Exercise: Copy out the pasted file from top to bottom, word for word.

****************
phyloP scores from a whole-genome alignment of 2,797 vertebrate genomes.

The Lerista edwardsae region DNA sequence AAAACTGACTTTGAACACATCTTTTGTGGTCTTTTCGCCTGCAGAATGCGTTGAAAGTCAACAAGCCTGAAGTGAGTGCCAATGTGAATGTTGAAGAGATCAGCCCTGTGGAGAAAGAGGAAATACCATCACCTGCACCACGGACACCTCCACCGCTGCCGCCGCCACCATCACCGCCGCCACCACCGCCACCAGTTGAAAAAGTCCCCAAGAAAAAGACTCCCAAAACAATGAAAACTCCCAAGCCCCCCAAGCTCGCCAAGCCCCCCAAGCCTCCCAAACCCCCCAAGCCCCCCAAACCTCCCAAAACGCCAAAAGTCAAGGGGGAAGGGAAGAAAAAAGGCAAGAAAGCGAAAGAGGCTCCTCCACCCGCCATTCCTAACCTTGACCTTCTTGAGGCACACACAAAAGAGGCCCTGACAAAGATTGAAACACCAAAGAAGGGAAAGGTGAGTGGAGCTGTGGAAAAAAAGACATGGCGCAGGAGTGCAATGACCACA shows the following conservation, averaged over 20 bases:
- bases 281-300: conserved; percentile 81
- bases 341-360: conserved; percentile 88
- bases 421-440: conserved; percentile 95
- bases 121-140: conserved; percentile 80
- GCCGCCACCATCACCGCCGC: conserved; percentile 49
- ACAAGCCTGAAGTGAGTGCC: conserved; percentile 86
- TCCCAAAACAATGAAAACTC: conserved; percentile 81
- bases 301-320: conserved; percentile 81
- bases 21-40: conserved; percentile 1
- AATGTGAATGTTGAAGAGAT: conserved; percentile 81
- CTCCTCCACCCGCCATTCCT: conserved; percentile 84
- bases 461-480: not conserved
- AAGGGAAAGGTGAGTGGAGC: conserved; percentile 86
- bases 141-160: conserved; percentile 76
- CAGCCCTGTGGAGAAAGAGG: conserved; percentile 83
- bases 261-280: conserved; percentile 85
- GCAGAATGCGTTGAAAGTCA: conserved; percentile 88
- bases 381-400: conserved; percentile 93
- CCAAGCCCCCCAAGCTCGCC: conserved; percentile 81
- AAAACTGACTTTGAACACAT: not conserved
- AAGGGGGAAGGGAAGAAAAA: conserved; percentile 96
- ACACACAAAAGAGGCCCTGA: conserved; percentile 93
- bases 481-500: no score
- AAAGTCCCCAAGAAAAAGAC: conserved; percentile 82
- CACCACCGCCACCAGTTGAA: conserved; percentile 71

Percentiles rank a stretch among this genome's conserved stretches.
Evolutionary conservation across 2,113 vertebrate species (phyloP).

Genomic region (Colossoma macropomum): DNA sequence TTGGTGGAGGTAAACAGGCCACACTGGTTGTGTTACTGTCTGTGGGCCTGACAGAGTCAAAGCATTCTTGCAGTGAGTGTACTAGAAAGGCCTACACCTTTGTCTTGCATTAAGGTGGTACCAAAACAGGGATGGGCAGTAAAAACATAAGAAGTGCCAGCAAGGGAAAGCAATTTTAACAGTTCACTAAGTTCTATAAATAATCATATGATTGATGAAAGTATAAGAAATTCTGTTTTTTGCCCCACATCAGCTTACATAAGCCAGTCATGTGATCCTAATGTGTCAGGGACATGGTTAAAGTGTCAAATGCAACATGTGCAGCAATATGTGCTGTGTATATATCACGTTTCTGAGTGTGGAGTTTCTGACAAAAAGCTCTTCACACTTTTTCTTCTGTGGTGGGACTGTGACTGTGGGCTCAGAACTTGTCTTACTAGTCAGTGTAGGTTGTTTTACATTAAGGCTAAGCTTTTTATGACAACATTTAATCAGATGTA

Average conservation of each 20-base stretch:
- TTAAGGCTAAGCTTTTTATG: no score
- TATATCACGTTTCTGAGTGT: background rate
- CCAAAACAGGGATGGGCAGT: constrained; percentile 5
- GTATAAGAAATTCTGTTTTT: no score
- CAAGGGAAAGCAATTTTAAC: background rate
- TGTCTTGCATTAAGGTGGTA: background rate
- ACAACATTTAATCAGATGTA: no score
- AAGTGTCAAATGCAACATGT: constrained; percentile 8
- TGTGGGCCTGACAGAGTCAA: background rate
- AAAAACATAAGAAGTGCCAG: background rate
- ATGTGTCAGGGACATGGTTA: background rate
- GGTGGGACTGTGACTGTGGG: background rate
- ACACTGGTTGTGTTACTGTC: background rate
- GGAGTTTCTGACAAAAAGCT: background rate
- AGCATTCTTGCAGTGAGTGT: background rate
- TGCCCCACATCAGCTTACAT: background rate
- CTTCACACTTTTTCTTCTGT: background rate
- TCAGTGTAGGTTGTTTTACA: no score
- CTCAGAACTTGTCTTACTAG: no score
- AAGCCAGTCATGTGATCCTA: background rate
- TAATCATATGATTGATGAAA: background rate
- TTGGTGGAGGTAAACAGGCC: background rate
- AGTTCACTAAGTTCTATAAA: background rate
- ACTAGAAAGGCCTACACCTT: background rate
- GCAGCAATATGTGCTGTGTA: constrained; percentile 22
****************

phyloP scores from a whole-genome alignment of 2,797 vertebrate genomes.

The Lerista edwardsae region DNA sequence AAAACTGACTTTGAACACATCTTTTGTGGTCTTTTCGCCTGCAGAATGCGTTGAAAGTCAACAAGCCTGAAGTGAGTGCCAATGTGAATGTTGAAGAGATCAGCCCTGTGGAGAAAGAGGAAATACCATCACCTGCACCACGGACACCTCCACCGCTGCCGCCGCCACCATCACCGCCGCCACCACCGCCACCAGTTGAAAAAGTCCCCAAGAAAAAGACTCCCAAAACAATGAAAACTCCCAAGCCCCCCAAGCTCGCCAAGCCCCCCAAGCCTCCCAAACCCCCCAAGCCCCCCAAACCTCCCAAAACGCCAAAAGTCAAGGGGGAAGGGAAGAAAAAAGGCAAGAAAGCGAAAGAGGCTCCTCCACCCGCCATTCCTAACCTTGACCTTCTTGAGGCACACACAAAAGAGGCCCTGACAAAGATTGAAACACCAAAGAAGGGAAAGGTGAGTGGAGCTGTGGAAAAAAAGACATGGCGCAGGAGTGCAATGACCACA shows the following conservation, averaged over 20 bases:
- bases 281-300: conserved; percentile 81
- bases 341-360: conserved; percentile 88
- bases 421-440: conserved; percentile 95
- bases 121-140: conserved; percentile 80
- GCCGCCACCATCACCGCCGC: conserved; percentile 49
- ACAAGCCTGAAGTGAGTGCC: conserved; percentile 86
- TCCCAAAACAATGAAAACTC: conserved; percentile 81
- bases 301-320: conserved; percentile 81
- bases 21-40: conserved; percentile 1
- AATGTGAATGTTGAAGAGAT: conserved; percentile 81
- CTCCTCCACCCGCCATTCCT: conserved; percentile 84
- bases 461-480: not conserved
- AAGGGAAAGGTGAGTGGAGC: conserved; percentile 86
- bases 141-160: conserved; percentile 76
- CAGCCCTGTGGAGAAAGAGG: conserved; percentile 83
- bases 261-280: conserved; percentile 85
- GCAGAATGCGTTGAAAGTCA: conserved; percentile 88
- bases 381-400: conserved; percentile 93
- CCAAGCCCCCCAAGCTCGCC: conserved; percentile 81
- AAAACTGACTTTGAACACAT: not conserved
- AAGGGGGAAGGGAAGAAAAA: conserved; percentile 96
- ACACACAAAAGAGGCCCTGA: conserved; percentile 93
- bases 481-500: no score
- AAAGTCCCCAAGAAAAAGAC: conserved; percentile 82
- CACCACCGCCACCAGTTGAA: conserved; percentile 71

Percentiles rank a stretch among this genome's conserved stretches.
Evolutionary conservation across 2,113 vertebrate species (phyloP).

Genomic region (Colossoma macropomum): DNA sequence TTGGTGGAGGTAAACAGGCCACACTGGTTGTGTTACTGTCTGTGGGCCTGACAGAGTCAAAGCATTCTTGCAGTGAGTGTACTAGAAAGGCCTACACCTTTGTCTTGCATTAAGGTGGTACCAAAACAGGGATGGGCAGTAAAAACATAAGAAGTGCCAGCAAGGGAAAGCAATTTTAACAGTTCACTAAGTTCTATAAATAATCATATGATTGATGAAAGTATAAGAAATTCTGTTTTTTGCCCCACATCAGCTTACATAAGCCAGTCATGTGATCCTAATGTGTCAGGGACATGGTTAAAGTGTCAAATGCAACATGTGCAGCAATATGTGCTGTGTATATATCACGTTTCTGAGTGTGGAGTTTCTGACAAAAAGCTCTTCACACTTTTTCTTCTGTGGTGGGACTGTGACTGTGGGCTCAGAACTTGTCTTACTAGTCAGTGTAGGTTGTTTTACATTAAGGCTAAGCTTTTTATGACAACATTTAATCAGATGTA

Average conservation of each 20-base stretch:
- TTAAGGCTAAGCTTTTTATG: no score
- TATATCACGTTTCTGAGTGT: background rate
- CCAAAACAGGGATGGGCAGT: constrained; percentile 5
- GTATAAGAAATTCTGTTTTT: no score
- CAAGGGAAAGCAATTTTAAC: background rate
- TGTCTTGCATTAAGGTGGTA: background rate
- ACAACATTTAATCAGATGTA: no score
- AAGTGTCAAATGCAACATGT: constrained; percentile 8
- TGTGGGCCTGACAGAGTCAA: background rate
- AAAAACATAAGAAGTGCCAG: background rate
- ATGTGTCAGGGACATGGTTA: background rate
- GGTGGGACTGTGACTGTGGG: background rate
- ACACTGGTTGTGTTACTGTC: background rate
- GGAGTTTCTGACAAAAAGCT: background rate
- AGCATTCTTGCAGTGAGTGT: background rate
- TGCCCCACATCAGCTTACAT: background rate
- CTTCACACTTTTTCTTCTGT: background rate
- TCAGTGTAGGTTGTTTTACA: no score
- CTCAGAACTTGTCTTACTAG: no score
- AAGCCAGTCATGTGATCCTA: background rate
- TAATCATATGATTGATGAAA: background rate
- TTGGTGGAGGTAAACAGGCC: background rate
- AGTTCACTAAGTTCTATAAA: background rate
- ACTAGAAAGGCCTACACCTT: background rate
- GCAGCAATATGTGCTGTGTA: constrained; percentile 22